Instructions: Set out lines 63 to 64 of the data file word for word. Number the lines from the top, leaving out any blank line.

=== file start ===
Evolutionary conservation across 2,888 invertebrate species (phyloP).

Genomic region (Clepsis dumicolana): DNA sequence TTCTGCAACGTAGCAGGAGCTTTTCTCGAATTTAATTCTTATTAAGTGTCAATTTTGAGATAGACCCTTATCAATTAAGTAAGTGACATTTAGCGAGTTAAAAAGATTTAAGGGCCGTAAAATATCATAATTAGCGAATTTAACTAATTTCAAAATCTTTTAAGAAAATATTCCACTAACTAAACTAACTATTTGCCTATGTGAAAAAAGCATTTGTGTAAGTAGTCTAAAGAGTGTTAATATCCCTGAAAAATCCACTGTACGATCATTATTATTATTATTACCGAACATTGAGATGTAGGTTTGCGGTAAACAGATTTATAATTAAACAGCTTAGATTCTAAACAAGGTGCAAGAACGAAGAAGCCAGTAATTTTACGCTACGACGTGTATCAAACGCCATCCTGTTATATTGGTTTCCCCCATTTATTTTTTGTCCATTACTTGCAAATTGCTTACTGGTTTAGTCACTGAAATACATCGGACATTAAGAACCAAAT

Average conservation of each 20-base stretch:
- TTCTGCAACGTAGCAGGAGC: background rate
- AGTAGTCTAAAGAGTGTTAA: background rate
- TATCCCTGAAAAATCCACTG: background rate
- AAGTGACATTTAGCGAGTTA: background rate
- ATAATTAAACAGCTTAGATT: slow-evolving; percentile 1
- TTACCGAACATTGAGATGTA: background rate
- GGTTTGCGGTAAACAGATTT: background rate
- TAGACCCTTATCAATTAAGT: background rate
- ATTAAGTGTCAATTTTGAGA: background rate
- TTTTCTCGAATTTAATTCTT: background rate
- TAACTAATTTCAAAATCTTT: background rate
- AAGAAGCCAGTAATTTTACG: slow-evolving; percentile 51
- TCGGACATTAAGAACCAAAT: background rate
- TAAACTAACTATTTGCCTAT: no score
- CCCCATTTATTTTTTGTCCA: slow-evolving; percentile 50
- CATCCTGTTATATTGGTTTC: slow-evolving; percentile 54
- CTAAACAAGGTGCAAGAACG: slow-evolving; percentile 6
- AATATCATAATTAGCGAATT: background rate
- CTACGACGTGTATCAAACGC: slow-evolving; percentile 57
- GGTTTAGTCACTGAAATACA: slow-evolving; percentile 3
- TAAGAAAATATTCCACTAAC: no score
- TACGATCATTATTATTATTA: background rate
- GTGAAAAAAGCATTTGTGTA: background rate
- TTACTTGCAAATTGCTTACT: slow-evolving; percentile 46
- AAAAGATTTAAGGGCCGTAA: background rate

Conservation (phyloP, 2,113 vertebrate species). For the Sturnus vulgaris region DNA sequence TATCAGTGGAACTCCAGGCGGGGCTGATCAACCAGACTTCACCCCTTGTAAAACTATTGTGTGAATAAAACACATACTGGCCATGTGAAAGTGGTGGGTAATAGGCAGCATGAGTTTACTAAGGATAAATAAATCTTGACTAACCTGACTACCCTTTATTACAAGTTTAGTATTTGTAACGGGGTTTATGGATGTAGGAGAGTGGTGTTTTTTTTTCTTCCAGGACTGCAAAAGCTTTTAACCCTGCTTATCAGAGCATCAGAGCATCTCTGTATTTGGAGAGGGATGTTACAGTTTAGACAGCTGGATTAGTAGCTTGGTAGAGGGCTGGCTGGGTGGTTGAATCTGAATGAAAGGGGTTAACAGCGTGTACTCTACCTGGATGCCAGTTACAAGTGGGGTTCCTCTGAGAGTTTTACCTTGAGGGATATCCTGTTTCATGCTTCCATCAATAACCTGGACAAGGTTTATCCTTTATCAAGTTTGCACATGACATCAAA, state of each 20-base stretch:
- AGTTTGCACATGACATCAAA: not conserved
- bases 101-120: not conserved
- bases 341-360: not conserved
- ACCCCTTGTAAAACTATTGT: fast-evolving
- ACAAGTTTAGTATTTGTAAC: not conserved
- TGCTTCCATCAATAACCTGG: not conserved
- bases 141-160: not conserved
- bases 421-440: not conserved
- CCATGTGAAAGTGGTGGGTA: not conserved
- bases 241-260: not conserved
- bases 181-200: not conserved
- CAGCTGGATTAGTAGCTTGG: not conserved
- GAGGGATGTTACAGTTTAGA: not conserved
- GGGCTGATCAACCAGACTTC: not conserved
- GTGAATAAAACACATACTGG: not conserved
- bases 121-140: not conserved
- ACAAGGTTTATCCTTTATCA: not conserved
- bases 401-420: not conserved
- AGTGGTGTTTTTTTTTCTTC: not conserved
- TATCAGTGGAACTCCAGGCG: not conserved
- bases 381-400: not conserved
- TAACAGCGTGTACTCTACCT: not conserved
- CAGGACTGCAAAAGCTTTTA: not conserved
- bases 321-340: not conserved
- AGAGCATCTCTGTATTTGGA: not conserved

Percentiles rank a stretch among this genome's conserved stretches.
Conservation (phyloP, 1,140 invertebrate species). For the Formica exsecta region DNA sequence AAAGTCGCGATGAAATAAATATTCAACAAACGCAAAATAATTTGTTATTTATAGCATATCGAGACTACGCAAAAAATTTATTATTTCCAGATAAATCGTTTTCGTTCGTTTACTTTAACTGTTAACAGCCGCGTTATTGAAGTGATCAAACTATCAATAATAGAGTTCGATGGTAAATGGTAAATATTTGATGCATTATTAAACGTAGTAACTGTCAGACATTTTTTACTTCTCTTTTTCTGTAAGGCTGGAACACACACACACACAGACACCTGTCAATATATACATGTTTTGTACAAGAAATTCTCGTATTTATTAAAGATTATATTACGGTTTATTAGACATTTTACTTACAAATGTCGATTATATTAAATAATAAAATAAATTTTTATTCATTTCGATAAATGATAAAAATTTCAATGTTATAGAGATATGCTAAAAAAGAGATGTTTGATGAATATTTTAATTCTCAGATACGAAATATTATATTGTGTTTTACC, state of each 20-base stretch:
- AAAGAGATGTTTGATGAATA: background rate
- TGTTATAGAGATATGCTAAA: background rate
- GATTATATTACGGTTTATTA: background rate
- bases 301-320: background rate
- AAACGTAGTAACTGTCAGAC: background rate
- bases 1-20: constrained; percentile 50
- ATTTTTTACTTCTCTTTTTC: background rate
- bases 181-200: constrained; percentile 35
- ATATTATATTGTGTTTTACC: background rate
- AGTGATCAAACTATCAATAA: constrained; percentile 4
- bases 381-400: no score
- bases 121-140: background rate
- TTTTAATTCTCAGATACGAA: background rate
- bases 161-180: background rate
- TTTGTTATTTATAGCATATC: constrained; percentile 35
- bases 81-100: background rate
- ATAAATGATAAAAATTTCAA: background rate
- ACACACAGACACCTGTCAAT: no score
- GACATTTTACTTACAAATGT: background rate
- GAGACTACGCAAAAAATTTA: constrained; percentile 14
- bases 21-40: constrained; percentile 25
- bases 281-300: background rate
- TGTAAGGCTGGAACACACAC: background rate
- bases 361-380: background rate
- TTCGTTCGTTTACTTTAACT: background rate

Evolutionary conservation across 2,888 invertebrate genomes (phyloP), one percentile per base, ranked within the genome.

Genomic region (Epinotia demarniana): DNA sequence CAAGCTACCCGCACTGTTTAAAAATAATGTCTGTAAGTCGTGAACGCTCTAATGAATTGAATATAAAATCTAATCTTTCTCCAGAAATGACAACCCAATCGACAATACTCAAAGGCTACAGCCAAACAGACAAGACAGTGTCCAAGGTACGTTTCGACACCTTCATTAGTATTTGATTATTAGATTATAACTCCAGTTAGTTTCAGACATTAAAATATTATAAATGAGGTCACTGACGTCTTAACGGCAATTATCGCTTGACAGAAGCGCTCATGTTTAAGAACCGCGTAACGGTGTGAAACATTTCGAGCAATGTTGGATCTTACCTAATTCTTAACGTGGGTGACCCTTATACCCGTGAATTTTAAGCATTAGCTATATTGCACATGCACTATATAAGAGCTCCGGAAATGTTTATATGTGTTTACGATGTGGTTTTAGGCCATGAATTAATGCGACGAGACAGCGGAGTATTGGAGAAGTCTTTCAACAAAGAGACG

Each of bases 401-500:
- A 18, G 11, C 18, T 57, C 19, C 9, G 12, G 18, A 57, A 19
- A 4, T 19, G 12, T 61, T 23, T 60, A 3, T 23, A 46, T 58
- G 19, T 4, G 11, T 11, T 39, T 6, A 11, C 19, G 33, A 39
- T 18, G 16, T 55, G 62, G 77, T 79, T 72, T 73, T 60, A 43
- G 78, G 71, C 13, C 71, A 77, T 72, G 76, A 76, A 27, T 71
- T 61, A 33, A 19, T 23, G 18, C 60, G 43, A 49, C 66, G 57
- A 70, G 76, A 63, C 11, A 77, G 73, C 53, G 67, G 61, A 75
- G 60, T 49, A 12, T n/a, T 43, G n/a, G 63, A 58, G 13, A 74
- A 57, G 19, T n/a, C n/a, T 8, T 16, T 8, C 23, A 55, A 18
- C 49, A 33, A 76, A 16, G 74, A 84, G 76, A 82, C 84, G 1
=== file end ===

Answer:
- ATTTTTTACTTCTCTTTTTC: background rate
- bases 181-200: constrained; percentile 35